LONDON -- Not since the 1984 Los Angeles Olympic Games have American quartets raced to gold medals in all four relays -- the men's and women's 4 x 100s and 4 x 400s. It won't happen in London. Anyone for Rio de Janeiro in 2016?
The four-relay sweep is a dead issue after a determined Bahamas team, anchored by Ramon Miller, ran down Team USA anchor Angelo Taylor in the final 80 meters of the men's 4 x 400 final Friday night at Olympic Stadium and won it 2:56.72 to 2:57.05.
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For Team USA, it was a downer -- because 40 minutes earlier the American quartet of Tianna Madison, Allyson Felix, Bianca Knight and Carmelita Jeter, passing the baton flawlessly, broke all records for the women's 4 x 100 with a sensational 40.82 victory over Jamaica.
And this was four years after another American women's 4 x 100 team failed to get the stick around the track in the preliminaries at Beijing.
As the Bahamas 4 x 400 runners toppled into a joyous heap on the track after beating the U.S., Taylor, the American men's team captain, was disconsolate. "It was tough," said the veteran, four-time Olympian who had twice won golds in the 400-meter hurdles (Sydney 2000 and Beijing 2008.)
"I got the stick exactly where I wanted it," Taylor said. "I thought I could get it home. I never could find my second gear. It was still exceptionally close."
It might have been different if the U.S. had been at full strength. First, defending Olympic 400-meter champion LaShawn Merritt had limped off the track with hamstring trouble just halfway through his first-round race.
Second, team member Mamteo Mitchell -- showing incredible courage running despite the pain of an injury later diagnosed as a broken leg -- had helped the team get through its qualifying race, but was, of course, gone for the final. So Taylor took anchor duty responsibility -- only to see Miller run him down.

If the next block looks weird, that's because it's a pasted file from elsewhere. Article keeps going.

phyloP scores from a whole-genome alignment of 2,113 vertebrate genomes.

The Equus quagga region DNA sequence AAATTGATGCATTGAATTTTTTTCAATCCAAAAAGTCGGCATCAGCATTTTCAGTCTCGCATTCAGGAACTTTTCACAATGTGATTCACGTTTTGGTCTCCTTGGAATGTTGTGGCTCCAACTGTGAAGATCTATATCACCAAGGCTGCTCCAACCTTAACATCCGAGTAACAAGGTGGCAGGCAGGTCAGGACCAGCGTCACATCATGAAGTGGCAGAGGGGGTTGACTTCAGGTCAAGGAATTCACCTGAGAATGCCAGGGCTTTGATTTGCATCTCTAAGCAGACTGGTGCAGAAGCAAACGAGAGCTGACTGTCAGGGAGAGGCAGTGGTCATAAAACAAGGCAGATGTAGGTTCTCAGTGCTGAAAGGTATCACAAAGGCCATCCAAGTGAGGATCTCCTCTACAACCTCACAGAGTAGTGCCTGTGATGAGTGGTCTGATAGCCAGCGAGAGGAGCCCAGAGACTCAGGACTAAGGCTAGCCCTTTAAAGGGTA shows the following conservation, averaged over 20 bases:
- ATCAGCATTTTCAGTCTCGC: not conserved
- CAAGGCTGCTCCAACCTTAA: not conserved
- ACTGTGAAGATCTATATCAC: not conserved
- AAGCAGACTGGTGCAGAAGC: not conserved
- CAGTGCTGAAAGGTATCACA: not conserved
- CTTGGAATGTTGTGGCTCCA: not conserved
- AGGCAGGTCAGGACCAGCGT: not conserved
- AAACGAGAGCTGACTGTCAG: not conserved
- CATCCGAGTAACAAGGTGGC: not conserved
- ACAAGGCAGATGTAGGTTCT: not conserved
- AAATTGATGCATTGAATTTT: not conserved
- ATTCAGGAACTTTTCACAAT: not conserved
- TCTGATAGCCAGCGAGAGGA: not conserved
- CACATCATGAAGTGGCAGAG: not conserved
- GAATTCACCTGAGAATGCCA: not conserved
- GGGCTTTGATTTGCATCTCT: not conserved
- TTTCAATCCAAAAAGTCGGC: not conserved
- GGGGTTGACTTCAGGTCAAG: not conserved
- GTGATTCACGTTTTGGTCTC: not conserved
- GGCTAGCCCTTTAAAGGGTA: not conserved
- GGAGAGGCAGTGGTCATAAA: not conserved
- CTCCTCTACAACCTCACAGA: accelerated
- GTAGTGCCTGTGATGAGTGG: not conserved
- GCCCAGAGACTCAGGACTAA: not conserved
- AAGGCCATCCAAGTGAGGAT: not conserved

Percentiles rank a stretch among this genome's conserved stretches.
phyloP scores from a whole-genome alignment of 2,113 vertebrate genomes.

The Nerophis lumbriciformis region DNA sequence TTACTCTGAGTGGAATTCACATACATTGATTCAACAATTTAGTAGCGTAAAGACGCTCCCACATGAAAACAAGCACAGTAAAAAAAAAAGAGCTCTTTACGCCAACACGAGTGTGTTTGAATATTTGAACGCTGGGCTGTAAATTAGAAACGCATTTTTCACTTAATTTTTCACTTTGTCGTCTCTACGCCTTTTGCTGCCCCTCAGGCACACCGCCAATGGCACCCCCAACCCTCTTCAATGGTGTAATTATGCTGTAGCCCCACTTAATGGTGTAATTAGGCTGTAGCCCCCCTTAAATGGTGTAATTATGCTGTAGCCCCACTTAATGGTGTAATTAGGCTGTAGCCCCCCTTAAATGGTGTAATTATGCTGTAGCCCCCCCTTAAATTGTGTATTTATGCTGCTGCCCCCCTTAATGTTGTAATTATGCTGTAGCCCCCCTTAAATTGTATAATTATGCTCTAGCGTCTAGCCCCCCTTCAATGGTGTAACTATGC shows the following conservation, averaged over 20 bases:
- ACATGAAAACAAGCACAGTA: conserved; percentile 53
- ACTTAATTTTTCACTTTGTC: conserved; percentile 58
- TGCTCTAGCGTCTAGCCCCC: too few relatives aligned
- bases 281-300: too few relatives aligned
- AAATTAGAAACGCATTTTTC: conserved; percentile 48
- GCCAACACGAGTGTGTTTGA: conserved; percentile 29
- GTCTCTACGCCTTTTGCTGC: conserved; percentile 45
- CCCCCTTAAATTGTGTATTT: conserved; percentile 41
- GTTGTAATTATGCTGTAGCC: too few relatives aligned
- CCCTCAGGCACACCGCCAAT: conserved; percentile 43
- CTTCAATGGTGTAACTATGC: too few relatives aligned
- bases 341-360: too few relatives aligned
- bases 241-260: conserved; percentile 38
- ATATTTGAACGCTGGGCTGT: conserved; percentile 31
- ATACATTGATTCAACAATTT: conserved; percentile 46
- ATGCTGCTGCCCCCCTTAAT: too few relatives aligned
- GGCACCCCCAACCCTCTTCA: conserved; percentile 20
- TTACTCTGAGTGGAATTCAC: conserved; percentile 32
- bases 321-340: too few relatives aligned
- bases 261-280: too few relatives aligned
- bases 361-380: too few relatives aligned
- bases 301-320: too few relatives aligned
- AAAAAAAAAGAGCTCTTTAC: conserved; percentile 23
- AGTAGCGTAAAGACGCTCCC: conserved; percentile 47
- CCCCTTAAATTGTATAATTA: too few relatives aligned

All four Bahamas gold medalists have been U.S. collegians: leadoff man Chris Brown at Norfolk State, Demetrius Pinder at Texas A & M, Michael Mathieu at Texas Tech and Miller at Dickinson State of North Dakota.
It took a sensational 44.01 split for Miller to give Bahamas the gold. Taylor still ran a 44.85 at age 33, but it wasn't quick enough.
Claiming third place in 2:59.40 was the Trinidad and Tobago team with Queens resident Lalonde Gordon running a 45.1 leadoff leg.South Africa, with Oscar "The Blade Runner" Pistorius anchoring in 45.69, ran eighth in 3:03.46.
The U.S. women's 40.82 was not only a world and Olympic record but it erased one of the oldest world marks in the books -- the 41.37 by East Germany in 1985. And the U.S. women won this event for the first time since 1996.
"I knew these girls were going to run their hearts out," anchor Jeter said. "There was a cloud hanging over us. People were saying 'They're going to drop the stick.' We got it right and all I had to do was bring it home."
Jamaica, anchored by Kerron Stewart, settled for second in 41.41, national-record time.
More from the good-news department: The U.S. men's 4 x 100 team -- Jeff Demps, Darvis Patton, Trell Kimmons and Justin Gatlin -- had one shaky baton exchange and still blazed home in the national-record time of 37.38, setting up a Saturday rematch with Jamaica and Usain Bolt.
Looking promising, too, for Team USA is Saturday night's women's 4 x 400 final.
The U.S. foursome of Keshia Baker, Francena McCorory, Diamond Dixon and DeeDee Trotter positioned itself perfectly with a clear-cut 3:22.09 triumph in its qualifying-round race.